The Bank of Japan (BOJ) on April 27 abolished the 80-trillion-yen yearly cap on its government bond purchases at a monetary policy meeting in a bid to cushion the economic impact of the novel coronavirus pandemic, opening the way for an unlimited state bond buying spree by the central bank.
Even given that this is a time of emergency, a policy arrangement where the central bank can be allowed to take on the whole national debt inevitably entails risks.
The government adopted a 117-trillion-yen emergency economic stimulus package in response to the spread of coronavirus infections in Japan, for which an additional 20-trillion-yen-plus national bonds are expected to be issued as part of its resources. The latest BOJ decision is said to be aimed at curbing a possible rise in long-term interest rates.
Bent on bailing Japan out of prolonged deflation, the BOJ introduced a powerful monetary easing policy in the spring of 2013. It has since repeatedly eased credit and raised the annual ceiling of the BOJ's state bond purchases to 80 trillion yen.
However, the actual amount of the central bank's state bond buying hovered around a little over 10 trillion yen annually. Even if the BOJ had upheld the previous 80-trillion-yen cap, it may well have had enough leeway to respond to the government's coronavirus countermeasures.
And yet, BOJ Gov. Haruhiko Kuroda stated that the removal of the annual ceiling was "aimed at powerfully propping up the economy by clarifying the BOJ's stance to buy as much government bonds as needed."
Certainly, the government is required to provide further support as economic activities are stalled amid the spread of the coronavirus. In the United States, the Federal Reserve Board (FRB) adopted an emergency step in March to allow it to purchase unlimited amounts of U.S. government bonds to help finance the Donald Trump administration's $2-trillion-plus economic relief package.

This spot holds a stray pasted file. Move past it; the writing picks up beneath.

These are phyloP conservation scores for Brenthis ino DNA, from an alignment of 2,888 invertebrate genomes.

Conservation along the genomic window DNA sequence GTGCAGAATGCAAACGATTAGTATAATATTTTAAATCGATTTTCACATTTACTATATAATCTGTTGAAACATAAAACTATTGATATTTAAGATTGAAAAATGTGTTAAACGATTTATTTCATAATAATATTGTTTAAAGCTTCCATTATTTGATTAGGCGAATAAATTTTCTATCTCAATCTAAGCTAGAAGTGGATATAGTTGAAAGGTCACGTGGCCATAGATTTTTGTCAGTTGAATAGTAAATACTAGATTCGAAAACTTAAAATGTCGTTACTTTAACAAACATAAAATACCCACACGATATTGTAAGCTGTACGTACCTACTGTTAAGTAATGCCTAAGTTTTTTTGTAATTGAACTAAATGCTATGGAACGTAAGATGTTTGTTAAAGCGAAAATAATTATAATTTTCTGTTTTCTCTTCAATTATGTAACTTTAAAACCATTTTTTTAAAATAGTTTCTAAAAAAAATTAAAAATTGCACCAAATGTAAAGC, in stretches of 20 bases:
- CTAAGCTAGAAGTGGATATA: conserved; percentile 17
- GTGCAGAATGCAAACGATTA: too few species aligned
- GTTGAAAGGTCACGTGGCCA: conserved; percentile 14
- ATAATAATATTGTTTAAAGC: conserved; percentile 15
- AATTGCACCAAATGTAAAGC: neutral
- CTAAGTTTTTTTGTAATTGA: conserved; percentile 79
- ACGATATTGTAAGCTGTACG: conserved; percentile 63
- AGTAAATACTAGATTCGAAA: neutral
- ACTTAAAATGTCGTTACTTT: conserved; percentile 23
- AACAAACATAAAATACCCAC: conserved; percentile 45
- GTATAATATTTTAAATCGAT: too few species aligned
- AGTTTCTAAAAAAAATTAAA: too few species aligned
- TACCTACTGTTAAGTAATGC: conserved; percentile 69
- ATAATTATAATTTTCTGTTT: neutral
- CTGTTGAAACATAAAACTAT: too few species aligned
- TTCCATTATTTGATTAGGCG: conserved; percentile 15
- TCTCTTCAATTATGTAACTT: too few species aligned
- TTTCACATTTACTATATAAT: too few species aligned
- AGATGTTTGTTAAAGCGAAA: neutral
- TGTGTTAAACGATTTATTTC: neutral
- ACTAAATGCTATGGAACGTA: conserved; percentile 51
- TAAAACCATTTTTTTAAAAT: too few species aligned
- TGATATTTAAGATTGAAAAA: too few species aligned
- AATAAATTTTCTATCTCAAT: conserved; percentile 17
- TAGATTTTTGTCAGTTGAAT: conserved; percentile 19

However, the FRB's situation is different from that faced by the BOJ, which already holds some 40% of outstanding Japanese government bonds. Up until now, the Japanese central bank has heavily supported the government's financing as Japan's fiscal health remains the worst among advanced economies.
Fundamentally, debt monetization -- where the central bank takes on unlimited amounts of government securities to finance state deficits -- is prohibited. This is because such a measure could discredit the currency and trigger hyperinflation and other adverse effects.
The BOJ has insisted that the removal of its government bond purchase ceiling does not constitute debt monetization, on the grounds that it is not directly underwriting government debts. However, if the government overly relies on the BOJ in steering state finances, it can get infinitely closer to debt monetization. The government is urged to scrutinize any additional measures that can truly bring benefits to the public.
The BOJ's goal of halting Japan's chronic deflation, which it has claimed as the very basis for its ultra-easy monetary policy, is also wavering. The central bank speculates that its years-long 2% inflation target would not be achieved by fiscal 2022, meaning that it would be difficult to attain that goal while Gov. Kuroda is in office.
Although the BOJ blames the ongoing coronavirus pandemic for the failure, it is problematic that it has yet to accomplish its 2% inflation target despite its longtime ultra-loose monetary policy. After the coronavirus crisis is over, the central bank will need to review the framework of its own credit policy.